1. Armpit art

    Even though we know most sweaty armpit causes, like too much caffeine or spicy foods, it’s no fun to cut these out completely. A more outrageous approach to excessive underarm sweating is actually turning sweating armpits into art. Multiple users of the Reddit community r/Hyperhidrosis have created shirts, sweatshirts, and other clothing that includes beautiful tie-dye in the armpits. Creative, fun, and beautiful, and even better when combined with sweat prevention like antiperspirant or carpe underarm

    1. Vinegar your armpit

    You may already know how to get rid of pit stains with vinegar, but there are other interesting ways it can help with excessive armpit sweating. Splashing vinegar on your sweaty underarms  is one method many recommend. Those that swear by this method also recommend using deodorant or antiperspirant, too. 

    While we don’t know how this was discovered, I like to think someone accidentally splashed vinegar on their pits hundreds of years ago and voila! Too bad the first person to splash his pits with vinegar didn’t also have access to the best antiperspirant for his excessive armpit sweating.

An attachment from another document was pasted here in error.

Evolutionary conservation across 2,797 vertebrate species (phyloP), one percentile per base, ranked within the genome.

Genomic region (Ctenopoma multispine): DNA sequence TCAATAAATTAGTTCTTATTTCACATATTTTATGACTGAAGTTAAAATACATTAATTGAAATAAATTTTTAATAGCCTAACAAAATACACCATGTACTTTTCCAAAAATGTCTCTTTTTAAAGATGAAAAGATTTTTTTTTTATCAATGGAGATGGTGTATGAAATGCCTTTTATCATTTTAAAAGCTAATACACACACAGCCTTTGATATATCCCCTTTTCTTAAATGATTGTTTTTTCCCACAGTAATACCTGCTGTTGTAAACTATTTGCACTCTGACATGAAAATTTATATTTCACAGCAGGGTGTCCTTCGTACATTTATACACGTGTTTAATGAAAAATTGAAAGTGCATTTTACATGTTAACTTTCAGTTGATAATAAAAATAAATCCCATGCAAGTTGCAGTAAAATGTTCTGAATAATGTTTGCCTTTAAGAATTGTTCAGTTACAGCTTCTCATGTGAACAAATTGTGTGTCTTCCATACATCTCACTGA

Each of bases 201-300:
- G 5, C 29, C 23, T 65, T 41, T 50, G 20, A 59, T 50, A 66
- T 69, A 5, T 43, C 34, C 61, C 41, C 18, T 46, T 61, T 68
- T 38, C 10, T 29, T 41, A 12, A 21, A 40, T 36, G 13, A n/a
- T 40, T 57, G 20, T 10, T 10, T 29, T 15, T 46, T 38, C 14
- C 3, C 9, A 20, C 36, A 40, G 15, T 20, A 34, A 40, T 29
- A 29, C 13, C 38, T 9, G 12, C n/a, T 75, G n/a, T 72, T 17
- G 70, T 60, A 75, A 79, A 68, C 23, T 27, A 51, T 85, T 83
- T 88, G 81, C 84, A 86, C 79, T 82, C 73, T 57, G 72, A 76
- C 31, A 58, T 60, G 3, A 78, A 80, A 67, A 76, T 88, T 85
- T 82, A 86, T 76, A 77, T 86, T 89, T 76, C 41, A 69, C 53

1. Baking soda your sweaty underarms

    If you find deodorant or antiperspirant irritating, one creative way to help alleviate your excessive underarm sweating is baking soda. Many crafty people with hyperhidrosis swear that not only can baking soda help reduce sweat, but it can also help alleviate pesky underarm smell with some of the best sweat prevention. 

    1. Restart the plaid fad

    Black t-shirt, black sweatshirt, black button down, black tank top. If this sounds like your closet, you’re clearly an expert on the hyperhidrosis wardrobe. But if you want some variety as you fight excessive armpit sweating, add some plaid, a trick many with hyperhidrosis use that you may not know. Hey, you just may be starting the resurgence of the plaid fad, and at worst, you’ll add some fun, lumberjack variety to your dark closet.